WATERVILLE — Northern Light Inland Hospital is moving its core testing for coronavirus to a drive-up test site at the Faith Evangelical Free Church parking lot on Friday.

The testing, which will be offered in the church lot off Kennedy Memorial Drive between noon and 3 p.m., aims to keep most testing out of the Inland Hospital itself while protecting patients and staff, according to hospital spokeswoman Sara Barry.

“Drive-Up Testing sites save time by preserving patient care space for those who need it most, helps protect staff at our ambulatory sites and consolidates our use of precious PPE (personal protective equipment) and supplies,” Barry said. “We are establishing a central Screening Hotline (triage phone number) to determine if patients are eligible for testing and then will instruct them to go to the most convenient testing location.”

A worker from Inland Hospital prepares the entrance to a drive-up coronavirus testing site Thursday in the parking lot adjacent to Faith Evangelical Free Church on Kennedy Memorial Drive in Waterville. Morning Sentinel photo by Michael G. Seamans

Barry said the national supply of laboratory materials is critically low, reducing the ability to perform testing for COVID-19, the illness caused by the coronavirus. In response, the Maine State CDC has shared new, stricter guidelines for testing patients, Barry noted.

Barry said Inland will prioritize testing according to CDC guidelines for high-risk individuals to include:
• hospitalized patients who are high-risk
• healthcare workers and first responders
• people living in closed settings like nursing homes

“The community needs to understand that only people with referrals will be seen,” Barry said of the new drive-up testing site. “To get a referral you must have symptoms and have called our Screening Hotline at 844-489-1822. Please note that call volume is expected to be high and wait time to speak with a nurse could be long.”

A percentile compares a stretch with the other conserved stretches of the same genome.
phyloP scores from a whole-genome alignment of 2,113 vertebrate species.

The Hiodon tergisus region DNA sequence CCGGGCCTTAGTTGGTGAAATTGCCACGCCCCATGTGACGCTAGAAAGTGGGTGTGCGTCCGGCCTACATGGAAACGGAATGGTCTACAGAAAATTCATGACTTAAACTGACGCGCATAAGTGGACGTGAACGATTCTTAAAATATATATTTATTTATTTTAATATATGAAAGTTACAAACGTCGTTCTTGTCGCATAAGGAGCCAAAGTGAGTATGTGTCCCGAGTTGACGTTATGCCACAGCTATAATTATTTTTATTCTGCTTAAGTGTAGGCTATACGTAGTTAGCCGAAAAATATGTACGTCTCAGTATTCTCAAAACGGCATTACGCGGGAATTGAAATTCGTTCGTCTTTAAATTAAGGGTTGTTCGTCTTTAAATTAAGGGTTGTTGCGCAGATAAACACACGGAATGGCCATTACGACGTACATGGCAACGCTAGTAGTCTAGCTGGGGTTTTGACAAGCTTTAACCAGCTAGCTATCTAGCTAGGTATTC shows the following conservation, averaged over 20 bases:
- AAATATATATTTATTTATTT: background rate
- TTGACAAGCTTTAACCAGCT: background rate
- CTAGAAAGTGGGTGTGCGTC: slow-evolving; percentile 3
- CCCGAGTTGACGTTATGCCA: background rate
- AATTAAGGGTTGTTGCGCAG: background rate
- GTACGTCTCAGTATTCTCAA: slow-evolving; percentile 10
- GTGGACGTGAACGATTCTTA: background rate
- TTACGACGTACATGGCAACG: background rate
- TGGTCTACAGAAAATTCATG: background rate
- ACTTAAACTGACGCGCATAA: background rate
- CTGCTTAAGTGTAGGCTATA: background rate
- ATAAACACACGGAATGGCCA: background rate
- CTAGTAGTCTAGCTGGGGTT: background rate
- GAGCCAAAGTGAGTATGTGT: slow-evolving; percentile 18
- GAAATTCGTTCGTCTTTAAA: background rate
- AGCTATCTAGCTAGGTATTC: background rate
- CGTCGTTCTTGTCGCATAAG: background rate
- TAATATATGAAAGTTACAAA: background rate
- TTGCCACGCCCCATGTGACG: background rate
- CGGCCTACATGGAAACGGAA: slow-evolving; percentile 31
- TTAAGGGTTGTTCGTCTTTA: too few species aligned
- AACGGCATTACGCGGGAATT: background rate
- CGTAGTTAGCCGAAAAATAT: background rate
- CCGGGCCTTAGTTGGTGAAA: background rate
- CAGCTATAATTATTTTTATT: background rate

Hours for the Inland testing site are noon to 3 p.m. on Saturday, March 21, and noon to 3 p.m. on Sunday, March 22.

In addition, Northern Light Health is also establishing a drive-up test site in Somerset County, at Northern Light Sebasticook Hospital in Pittsfield, starting Monday.

Barry said the hospital couldn’t disclose how many test kits it has because officials are still assessing their quantity, but said “we are working with the Maine CDC to obtain more tests so we can meet the community need to test those who have symptoms and meet the CDC testing requirements.”

Workers from Inland Hospital prepare a drive-up coronavirus testing site Thursday in the parking lot adjacent to Faith Evangelical Free Church on Kennedy Memorial Drive in Waterville. Morning Sentinel photo by Michael G. Seamans

Testing supplies are limited and the hospital needs to make sure it has enough on hand for patients who need it most, she said. Hospital staff are screened for temperature and any symptoms, she said.

“As much as we would like to, we cannot test on demand,” Barry said. “Testing is available only with an order by a health care professional for people who have been screened for symptoms and risk.”

Meanwhile, at MaineGeneral Medical Center, officials on Tuesday set up tents outside the emergency departments at the Waterville and Augusta locations for people to be tested or screened prior to being admitted there.

“We have been doing medical screenings at the EDs and based on the screening will test the patient if that patient meets the screening criteria,” said Joy McKenna, a spokeswoman for MaineGeneral. She added that the criteria changes often and would be updated on their website, mainegeneral.org.

McKenna declined to say how many tests the hospital system has administered or how many it needed, but said test kits “are in limited supply.”

“We must appropriately limit testing based on the best available CDC guidelines. Again, these guidelines change often given the shortage of testing materials. This is a national problem,” McKenna said.

She said that MaineGeneral staff have been tested “as appropriate.”

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